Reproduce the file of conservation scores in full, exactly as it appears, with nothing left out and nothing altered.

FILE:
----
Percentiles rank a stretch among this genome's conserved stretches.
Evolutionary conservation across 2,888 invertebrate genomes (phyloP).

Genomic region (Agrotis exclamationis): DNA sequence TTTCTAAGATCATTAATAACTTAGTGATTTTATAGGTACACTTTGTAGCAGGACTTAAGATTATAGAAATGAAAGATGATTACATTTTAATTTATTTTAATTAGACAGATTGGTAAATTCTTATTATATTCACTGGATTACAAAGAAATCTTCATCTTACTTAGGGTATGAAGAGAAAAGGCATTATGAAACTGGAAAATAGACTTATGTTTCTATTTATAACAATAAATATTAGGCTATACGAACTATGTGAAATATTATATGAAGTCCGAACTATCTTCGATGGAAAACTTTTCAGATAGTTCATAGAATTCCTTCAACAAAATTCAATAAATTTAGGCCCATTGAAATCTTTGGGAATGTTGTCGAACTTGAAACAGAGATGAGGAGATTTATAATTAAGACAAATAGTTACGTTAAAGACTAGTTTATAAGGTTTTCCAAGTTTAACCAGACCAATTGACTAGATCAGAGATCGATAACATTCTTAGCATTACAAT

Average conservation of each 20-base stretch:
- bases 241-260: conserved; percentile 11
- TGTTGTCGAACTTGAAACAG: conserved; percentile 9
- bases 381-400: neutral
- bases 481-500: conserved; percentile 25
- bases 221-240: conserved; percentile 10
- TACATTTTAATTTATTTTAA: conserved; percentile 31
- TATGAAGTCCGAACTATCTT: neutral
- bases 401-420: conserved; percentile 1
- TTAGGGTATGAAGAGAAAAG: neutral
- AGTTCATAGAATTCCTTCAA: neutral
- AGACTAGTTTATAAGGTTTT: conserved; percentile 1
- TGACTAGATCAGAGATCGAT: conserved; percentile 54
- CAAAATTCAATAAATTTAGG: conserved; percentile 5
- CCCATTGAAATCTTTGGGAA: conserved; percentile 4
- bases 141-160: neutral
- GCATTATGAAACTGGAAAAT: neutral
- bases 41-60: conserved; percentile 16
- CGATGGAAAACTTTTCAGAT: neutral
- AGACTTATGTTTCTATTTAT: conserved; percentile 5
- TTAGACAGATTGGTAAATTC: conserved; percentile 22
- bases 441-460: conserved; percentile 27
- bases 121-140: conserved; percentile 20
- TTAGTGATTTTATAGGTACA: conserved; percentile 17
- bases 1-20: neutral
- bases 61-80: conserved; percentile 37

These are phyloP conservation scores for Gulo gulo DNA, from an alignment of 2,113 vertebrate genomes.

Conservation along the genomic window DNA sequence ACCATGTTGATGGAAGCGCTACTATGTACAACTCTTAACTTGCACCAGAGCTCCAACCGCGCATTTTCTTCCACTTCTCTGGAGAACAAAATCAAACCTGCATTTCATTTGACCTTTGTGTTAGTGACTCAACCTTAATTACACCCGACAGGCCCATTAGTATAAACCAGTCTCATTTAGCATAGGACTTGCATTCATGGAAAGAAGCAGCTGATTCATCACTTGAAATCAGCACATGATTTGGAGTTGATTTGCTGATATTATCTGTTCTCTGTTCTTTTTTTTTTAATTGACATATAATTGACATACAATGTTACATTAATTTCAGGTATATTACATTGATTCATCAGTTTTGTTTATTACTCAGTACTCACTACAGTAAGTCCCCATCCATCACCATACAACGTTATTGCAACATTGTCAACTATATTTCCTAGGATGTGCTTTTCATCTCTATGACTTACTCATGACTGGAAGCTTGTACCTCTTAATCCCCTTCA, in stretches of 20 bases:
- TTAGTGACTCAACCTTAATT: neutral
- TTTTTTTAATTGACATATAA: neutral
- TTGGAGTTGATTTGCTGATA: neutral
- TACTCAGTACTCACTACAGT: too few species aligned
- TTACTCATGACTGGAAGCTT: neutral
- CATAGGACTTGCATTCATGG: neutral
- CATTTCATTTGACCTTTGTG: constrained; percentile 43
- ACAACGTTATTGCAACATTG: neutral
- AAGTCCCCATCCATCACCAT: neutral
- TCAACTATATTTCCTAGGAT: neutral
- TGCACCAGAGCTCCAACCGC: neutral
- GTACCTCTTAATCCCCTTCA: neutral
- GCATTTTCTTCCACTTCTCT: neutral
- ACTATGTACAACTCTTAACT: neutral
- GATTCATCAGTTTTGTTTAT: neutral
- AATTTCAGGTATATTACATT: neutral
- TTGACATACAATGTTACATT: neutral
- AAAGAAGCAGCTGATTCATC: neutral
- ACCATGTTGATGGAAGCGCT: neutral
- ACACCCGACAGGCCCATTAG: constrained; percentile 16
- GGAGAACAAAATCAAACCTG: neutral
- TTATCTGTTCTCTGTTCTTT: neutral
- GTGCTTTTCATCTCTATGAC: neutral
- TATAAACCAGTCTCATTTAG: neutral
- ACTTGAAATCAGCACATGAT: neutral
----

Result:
Percentiles rank a stretch among this genome's conserved stretches.
Evolutionary conservation across 2,888 invertebrate genomes (phyloP).

Genomic region (Agrotis exclamationis): DNA sequence TTTCTAAGATCATTAATAACTTAGTGATTTTATAGGTACACTTTGTAGCAGGACTTAAGATTATAGAAATGAAAGATGATTACATTTTAATTTATTTTAATTAGACAGATTGGTAAATTCTTATTATATTCACTGGATTACAAAGAAATCTTCATCTTACTTAGGGTATGAAGAGAAAAGGCATTATGAAACTGGAAAATAGACTTATGTTTCTATTTATAACAATAAATATTAGGCTATACGAACTATGTGAAATATTATATGAAGTCCGAACTATCTTCGATGGAAAACTTTTCAGATAGTTCATAGAATTCCTTCAACAAAATTCAATAAATTTAGGCCCATTGAAATCTTTGGGAATGTTGTCGAACTTGAAACAGAGATGAGGAGATTTATAATTAAGACAAATAGTTACGTTAAAGACTAGTTTATAAGGTTTTCCAAGTTTAACCAGACCAATTGACTAGATCAGAGATCGATAACATTCTTAGCATTACAAT

Average conservation of each 20-base stretch:
- bases 241-260: conserved; percentile 11
- TGTTGTCGAACTTGAAACAG: conserved; percentile 9
- bases 381-400: neutral
- bases 481-500: conserved; percentile 25
- bases 221-240: conserved; percentile 10
- TACATTTTAATTTATTTTAA: conserved; percentile 31
- TATGAAGTCCGAACTATCTT: neutral
- bases 401-420: conserved; percentile 1
- TTAGGGTATGAAGAGAAAAG: neutral
- AGTTCATAGAATTCCTTCAA: neutral
- AGACTAGTTTATAAGGTTTT: conserved; percentile 1
- TGACTAGATCAGAGATCGAT: conserved; percentile 54
- CAAAATTCAATAAATTTAGG: conserved; percentile 5
- CCCATTGAAATCTTTGGGAA: conserved; percentile 4
- bases 141-160: neutral
- GCATTATGAAACTGGAAAAT: neutral
- bases 41-60: conserved; percentile 16
- CGATGGAAAACTTTTCAGAT: neutral
- AGACTTATGTTTCTATTTAT: conserved; percentile 5
- TTAGACAGATTGGTAAATTC: conserved; percentile 22
- bases 441-460: conserved; percentile 27
- bases 121-140: conserved; percentile 20
- TTAGTGATTTTATAGGTACA: conserved; percentile 17
- bases 1-20: neutral
- bases 61-80: conserved; percentile 37

These are phyloP conservation scores for Gulo gulo DNA, from an alignment of 2,113 vertebrate genomes.

Conservation along the genomic window DNA sequence ACCATGTTGATGGAAGCGCTACTATGTACAACTCTTAACTTGCACCAGAGCTCCAACCGCGCATTTTCTTCCACTTCTCTGGAGAACAAAATCAAACCTGCATTTCATTTGACCTTTGTGTTAGTGACTCAACCTTAATTACACCCGACAGGCCCATTAGTATAAACCAGTCTCATTTAGCATAGGACTTGCATTCATGGAAAGAAGCAGCTGATTCATCACTTGAAATCAGCACATGATTTGGAGTTGATTTGCTGATATTATCTGTTCTCTGTTCTTTTTTTTTTAATTGACATATAATTGACATACAATGTTACATTAATTTCAGGTATATTACATTGATTCATCAGTTTTGTTTATTACTCAGTACTCACTACAGTAAGTCCCCATCCATCACCATACAACGTTATTGCAACATTGTCAACTATATTTCCTAGGATGTGCTTTTCATCTCTATGACTTACTCATGACTGGAAGCTTGTACCTCTTAATCCCCTTCA, in stretches of 20 bases:
- TTAGTGACTCAACCTTAATT: neutral
- TTTTTTTAATTGACATATAA: neutral
- TTGGAGTTGATTTGCTGATA: neutral
- TACTCAGTACTCACTACAGT: too few species aligned
- TTACTCATGACTGGAAGCTT: neutral
- CATAGGACTTGCATTCATGG: neutral
- CATTTCATTTGACCTTTGTG: constrained; percentile 43
- ACAACGTTATTGCAACATTG: neutral
- AAGTCCCCATCCATCACCAT: neutral
- TCAACTATATTTCCTAGGAT: neutral
- TGCACCAGAGCTCCAACCGC: neutral
- GTACCTCTTAATCCCCTTCA: neutral
- GCATTTTCTTCCACTTCTCT: neutral
- ACTATGTACAACTCTTAACT: neutral
- GATTCATCAGTTTTGTTTAT: neutral
- AATTTCAGGTATATTACATT: neutral
- TTGACATACAATGTTACATT: neutral
- AAAGAAGCAGCTGATTCATC: neutral
- ACCATGTTGATGGAAGCGCT: neutral
- ACACCCGACAGGCCCATTAG: constrained; percentile 16
- GGAGAACAAAATCAAACCTG: neutral
- TTATCTGTTCTCTGTTCTTT: neutral
- GTGCTTTTCATCTCTATGAC: neutral
- TATAAACCAGTCTCATTTAG: neutral
- ACTTGAAATCAGCACATGAT: neutral